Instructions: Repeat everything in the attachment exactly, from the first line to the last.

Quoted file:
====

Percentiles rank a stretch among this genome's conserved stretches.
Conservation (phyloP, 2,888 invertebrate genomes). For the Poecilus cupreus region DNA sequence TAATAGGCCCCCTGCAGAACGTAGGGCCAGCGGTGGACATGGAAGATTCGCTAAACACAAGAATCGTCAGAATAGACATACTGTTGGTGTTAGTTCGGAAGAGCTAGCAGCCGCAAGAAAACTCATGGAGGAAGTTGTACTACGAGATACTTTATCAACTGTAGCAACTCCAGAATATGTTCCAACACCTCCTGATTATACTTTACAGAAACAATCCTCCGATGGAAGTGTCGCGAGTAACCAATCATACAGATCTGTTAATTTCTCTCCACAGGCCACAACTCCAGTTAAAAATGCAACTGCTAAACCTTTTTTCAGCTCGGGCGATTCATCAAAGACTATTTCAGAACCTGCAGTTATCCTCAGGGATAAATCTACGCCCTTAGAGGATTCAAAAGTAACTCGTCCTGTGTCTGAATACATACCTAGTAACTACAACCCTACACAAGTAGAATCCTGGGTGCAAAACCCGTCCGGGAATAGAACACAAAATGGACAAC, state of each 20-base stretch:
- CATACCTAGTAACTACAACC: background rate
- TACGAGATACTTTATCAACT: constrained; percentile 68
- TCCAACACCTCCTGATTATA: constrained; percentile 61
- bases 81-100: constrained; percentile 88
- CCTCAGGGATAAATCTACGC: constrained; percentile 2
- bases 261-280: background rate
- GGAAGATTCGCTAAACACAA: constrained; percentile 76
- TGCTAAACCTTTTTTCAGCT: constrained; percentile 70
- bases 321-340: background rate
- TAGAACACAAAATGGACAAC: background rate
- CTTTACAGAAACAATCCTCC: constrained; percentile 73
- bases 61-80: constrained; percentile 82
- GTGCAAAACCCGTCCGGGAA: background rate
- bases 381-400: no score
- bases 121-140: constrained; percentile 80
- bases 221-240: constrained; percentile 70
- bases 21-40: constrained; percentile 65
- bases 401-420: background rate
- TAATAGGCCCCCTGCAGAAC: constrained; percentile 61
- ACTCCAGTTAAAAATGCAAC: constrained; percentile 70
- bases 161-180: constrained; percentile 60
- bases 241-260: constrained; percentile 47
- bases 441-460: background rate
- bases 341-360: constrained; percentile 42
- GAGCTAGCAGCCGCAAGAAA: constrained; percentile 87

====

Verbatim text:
Percentiles rank a stretch among this genome's conserved stretches.
Conservation (phyloP, 2,888 invertebrate genomes). For the Poecilus cupreus region DNA sequence TAATAGGCCCCCTGCAGAACGTAGGGCCAGCGGTGGACATGGAAGATTCGCTAAACACAAGAATCGTCAGAATAGACATACTGTTGGTGTTAGTTCGGAAGAGCTAGCAGCCGCAAGAAAACTCATGGAGGAAGTTGTACTACGAGATACTTTATCAACTGTAGCAACTCCAGAATATGTTCCAACACCTCCTGATTATACTTTACAGAAACAATCCTCCGATGGAAGTGTCGCGAGTAACCAATCATACAGATCTGTTAATTTCTCTCCACAGGCCACAACTCCAGTTAAAAATGCAACTGCTAAACCTTTTTTCAGCTCGGGCGATTCATCAAAGACTATTTCAGAACCTGCAGTTATCCTCAGGGATAAATCTACGCCCTTAGAGGATTCAAAAGTAACTCGTCCTGTGTCTGAATACATACCTAGTAACTACAACCCTACACAAGTAGAATCCTGGGTGCAAAACCCGTCCGGGAATAGAACACAAAATGGACAAC, state of each 20-base stretch:
- CATACCTAGTAACTACAACC: background rate
- TACGAGATACTTTATCAACT: constrained; percentile 68
- TCCAACACCTCCTGATTATA: constrained; percentile 61
- bases 81-100: constrained; percentile 88
- CCTCAGGGATAAATCTACGC: constrained; percentile 2
- bases 261-280: background rate
- GGAAGATTCGCTAAACACAA: constrained; percentile 76
- TGCTAAACCTTTTTTCAGCT: constrained; percentile 70
- bases 321-340: background rate
- TAGAACACAAAATGGACAAC: background rate
- CTTTACAGAAACAATCCTCC: constrained; percentile 73
- bases 61-80: constrained; percentile 82
- GTGCAAAACCCGTCCGGGAA: background rate
- bases 381-400: no score
- bases 121-140: constrained; percentile 80
- bases 221-240: constrained; percentile 70
- bases 21-40: constrained; percentile 65
- bases 401-420: background rate
- TAATAGGCCCCCTGCAGAAC: constrained; percentile 61
- ACTCCAGTTAAAAATGCAAC: constrained; percentile 70
- bases 161-180: constrained; percentile 60
- bases 241-260: constrained; percentile 47
- bases 441-460: background rate
- bases 341-360: constrained; percentile 42
- GAGCTAGCAGCCGCAAGAAA: constrained; percentile 87